The Amazing Spider-Man 2
“Didn’t this movie come out like 10 years ago? Why is it the headliner NOW?” Hey: I get it. But you’re thinking of Spider-Man 2 — the one with Alfred Molina as Doc Ock and whatever else happened in that thing. This the sequel to the Spider-Man reboot. (No Alfred Molina.)
This one finds Peter Parker still fighting crime as Spider-Man (surprise!), but now things are more complicated. Peter had promised a dying George Stacy that he would stay away from George’s daughter Gwen. His old friend Harry Osborn has come back to town to run the family company, Oscorp, and is soon nursing a grudge against Spider-Man for medical reasons I won’t spoil. And, of course, there’s a whole passel of new villains.
Due perhaps in part to the belief that the franchise was rebooted kind of soon after the last version faded out, this installment got mixed reviews (though it’s hard to argue with a $700 million–plus box office tally). But if Andrew Garfield’s Spider-Man didn’t do it for you the first time, maybe new bad guys Dane DeHaan (Harry), Paul Giamatti (the Rhino), and Jamie Foxx (Electro) will? Or maybe not.
Wesley Morris: “The nerd-to-supervillain cliché never gets old. It’s a fantasy that still speaks to some of us. But the villainy has to mean something to the superhero. There has to be some tension in the story, and it can’t lean on simplistic good guy–versus–bad guy expectations. What you’re asking when Harry turns vicious and Dillon goes electric is, ‘What’s different this time?’ It doesn’t feel like much.”
New And Notable
Only Lovers Left Alive
I don’t want to say the vampire trend has run its course, because who knows what other iterations people may come up with. But every other screenwriter is going to have a hard time topping “reclusive undead Detroit rock-star movie, featuring Tom Hiddleston and Tilda Swinton, from Jim Jarmusch.”
Jarmusch wrote and directed the story of Adam (Hiddleston), a vampire who’s spent his many, MANY years as a vampire influencing the work and careers of rock musicians. He’s on the point of ending his un-life with a special wooden bullet when a call from his estranged wife, Eve (Swinton), makes him reconsider …
Wesley Morris: “Not since Weekend at Bernie’s have two actors done more to promote the cause of corpses.”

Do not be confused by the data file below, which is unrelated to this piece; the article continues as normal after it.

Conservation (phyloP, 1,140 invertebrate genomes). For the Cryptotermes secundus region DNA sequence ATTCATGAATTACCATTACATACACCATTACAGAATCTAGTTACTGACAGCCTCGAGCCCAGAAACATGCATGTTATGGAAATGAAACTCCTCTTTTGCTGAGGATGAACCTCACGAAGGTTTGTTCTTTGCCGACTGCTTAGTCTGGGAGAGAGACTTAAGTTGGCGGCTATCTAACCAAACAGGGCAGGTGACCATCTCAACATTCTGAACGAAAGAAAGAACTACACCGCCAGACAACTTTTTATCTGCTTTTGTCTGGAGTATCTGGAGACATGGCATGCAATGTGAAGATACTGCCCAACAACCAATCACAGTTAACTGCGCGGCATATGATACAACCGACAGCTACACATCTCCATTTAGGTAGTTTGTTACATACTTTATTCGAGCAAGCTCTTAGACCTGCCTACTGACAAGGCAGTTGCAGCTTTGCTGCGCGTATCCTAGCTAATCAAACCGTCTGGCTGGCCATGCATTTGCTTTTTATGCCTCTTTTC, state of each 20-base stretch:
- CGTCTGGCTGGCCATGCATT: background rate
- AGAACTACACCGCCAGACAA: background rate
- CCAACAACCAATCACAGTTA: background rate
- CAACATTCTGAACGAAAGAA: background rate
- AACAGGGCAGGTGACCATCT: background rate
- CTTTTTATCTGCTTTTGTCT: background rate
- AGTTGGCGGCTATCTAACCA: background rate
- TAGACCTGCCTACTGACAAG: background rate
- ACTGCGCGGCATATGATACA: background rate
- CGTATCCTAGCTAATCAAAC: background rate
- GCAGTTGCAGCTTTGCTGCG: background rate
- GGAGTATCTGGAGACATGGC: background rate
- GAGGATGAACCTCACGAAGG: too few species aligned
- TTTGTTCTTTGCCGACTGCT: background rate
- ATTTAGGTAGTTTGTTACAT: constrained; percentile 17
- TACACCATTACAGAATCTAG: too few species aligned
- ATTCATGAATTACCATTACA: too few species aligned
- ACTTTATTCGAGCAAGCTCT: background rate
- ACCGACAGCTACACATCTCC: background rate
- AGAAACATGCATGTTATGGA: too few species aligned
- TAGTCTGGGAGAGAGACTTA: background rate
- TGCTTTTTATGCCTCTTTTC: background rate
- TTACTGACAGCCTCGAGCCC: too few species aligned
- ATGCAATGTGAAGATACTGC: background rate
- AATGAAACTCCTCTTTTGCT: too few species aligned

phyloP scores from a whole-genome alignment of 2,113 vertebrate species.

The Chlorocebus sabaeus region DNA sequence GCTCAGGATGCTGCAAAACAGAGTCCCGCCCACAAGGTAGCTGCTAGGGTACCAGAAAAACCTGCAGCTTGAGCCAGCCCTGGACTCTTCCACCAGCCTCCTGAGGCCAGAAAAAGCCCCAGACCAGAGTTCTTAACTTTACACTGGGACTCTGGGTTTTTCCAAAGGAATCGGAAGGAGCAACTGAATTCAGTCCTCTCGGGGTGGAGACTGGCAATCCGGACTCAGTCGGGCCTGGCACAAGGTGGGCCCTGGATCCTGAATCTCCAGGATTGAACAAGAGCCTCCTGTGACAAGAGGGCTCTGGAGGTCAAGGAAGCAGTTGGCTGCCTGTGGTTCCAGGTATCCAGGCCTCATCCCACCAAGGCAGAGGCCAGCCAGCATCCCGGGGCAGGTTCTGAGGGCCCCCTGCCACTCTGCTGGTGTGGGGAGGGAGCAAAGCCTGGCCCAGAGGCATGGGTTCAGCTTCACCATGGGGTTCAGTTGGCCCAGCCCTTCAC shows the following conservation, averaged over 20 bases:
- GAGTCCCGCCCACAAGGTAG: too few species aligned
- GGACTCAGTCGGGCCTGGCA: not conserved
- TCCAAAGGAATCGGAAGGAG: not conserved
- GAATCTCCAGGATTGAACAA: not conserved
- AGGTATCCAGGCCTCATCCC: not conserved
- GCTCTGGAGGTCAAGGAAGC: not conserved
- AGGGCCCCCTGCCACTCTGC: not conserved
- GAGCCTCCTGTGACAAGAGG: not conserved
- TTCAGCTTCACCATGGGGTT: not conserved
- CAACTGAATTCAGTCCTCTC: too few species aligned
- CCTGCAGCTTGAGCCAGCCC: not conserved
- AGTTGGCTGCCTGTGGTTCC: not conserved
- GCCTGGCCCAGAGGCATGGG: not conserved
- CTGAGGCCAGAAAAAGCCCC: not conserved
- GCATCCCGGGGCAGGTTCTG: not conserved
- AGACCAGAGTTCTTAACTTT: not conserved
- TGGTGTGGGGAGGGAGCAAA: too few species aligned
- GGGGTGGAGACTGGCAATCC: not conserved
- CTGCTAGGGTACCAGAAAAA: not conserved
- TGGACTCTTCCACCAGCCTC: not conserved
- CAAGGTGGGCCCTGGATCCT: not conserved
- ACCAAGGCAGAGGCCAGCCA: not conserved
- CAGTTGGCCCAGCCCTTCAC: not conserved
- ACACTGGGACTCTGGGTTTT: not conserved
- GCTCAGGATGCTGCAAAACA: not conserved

A movie about gorgeous middle-aged women taking control of their sexuality by engaging the services of a male prostitute? Hot. The prostitute is played by John Turturro? … Uh, OK.
Turturro also wrote and directed the story of Fioravente, a former bookstore employee brought into the hooker business by his old boss Murray (Woody Allen), who becomes his pimp. Among his clients are Sofia Vergara, Sharon Stone, and Vanessa Paradis (sure, they all seem like they’d have a hard time finding men to have sex with them for free), with other supporting roles filled by Liev Schreiber and Bob Balaban.
Wesley Morris: “With any other director, this might be the most vain of vanities, but Turturro is the only sensualist American movies have. He’s a lover. He loves women. He loves the idea of loving them, too.”
The Quiet Ones
Here’s one thing you can be sure of in a movie: Whenever a character takes a hard line against the existence of supernatural forces, you can be PRETTY SURE he is going to have to learn how wrong he is, and that the experience is not going to be pleasant.
So it is with Professor Joseph Coupland (Jared Harris), who teaches at Oxford in the 1970s. In an attempt to prove that a young woman named Jane (Bates Motel’s Olivia Cooke) is not demonically possessed but mentally ill, he and several of his students undergo an experiment that soon leaves one (Catching Fire’s Sam Claflin) with ethical qualms. But don’t worry: Jane and Evey, the spirit possessing her, will probably get their revenge for all that sleep deprivation.
Early/“In Theaters” Releases
The Trip To Italy
Not long after the feature film debut of Steve Coogan’s Alan Partridge comes another exciting film role for Coogan: himself! Or, really, “himself.”
On demand the same day it hits theaters, The Trip To Italy reunites Coogan, Rob Brydon, and director Michael Winterbottom for a sequel to the 2010 cult hit The Trip, which found them eating and road-tripping through England and breaking each other’s balls along the way. Since there’s no reason to mess with perfection, that’s … what happens here, too, except in Italy. Great!
The Zero Theorem
There’s been a surfeit of teen-targeted dystopias in the movie marketplace for the past few years, so it’s refreshing to see one from a director who’s been making them for adults for most of his career.
Director Terry Gilliam caps what he’s called an “Orwellian triptych” (the first two being Brazil and 12 Monkeys) with The Zero Theorem, available on demand in advance of its theatrical release. It stars Christoph Waltz as Qohen, a discontented programmer waiting for a phone call he thinks will reveal to him the meaning of life. But when Qohen arranges with his employer to work from home so he can be sure not to miss the fateful call, his life starts to undergo a series of unsettling changes. The film also stars Matt Damon, David Thewlis, and the voice of Tilda Swinton as — what else — a computerized therapist.
Are You Here
With Mad Men ending next year, creator Matthew Weiner will soon have a lot of free time. His feature film writing and directing debut may offer some idea of how he intends to fill it.
Available on demand simultaneously with its theatrical run, Are You Here stars Owen Wilson as Steve Dallas, an aimless weatherman. When his best friend Ben (Zach Galifianakis) tells Steve that Ben’s father has died and Ben has a significant inheritance coming, they decide to travel back to Ben’s childhood home and live off the wealth. However, Ben’s father also left a much younger widow, as well as Ben’s sister (Amy Poehler), who will probably not go along with Ben and Steve’s plans.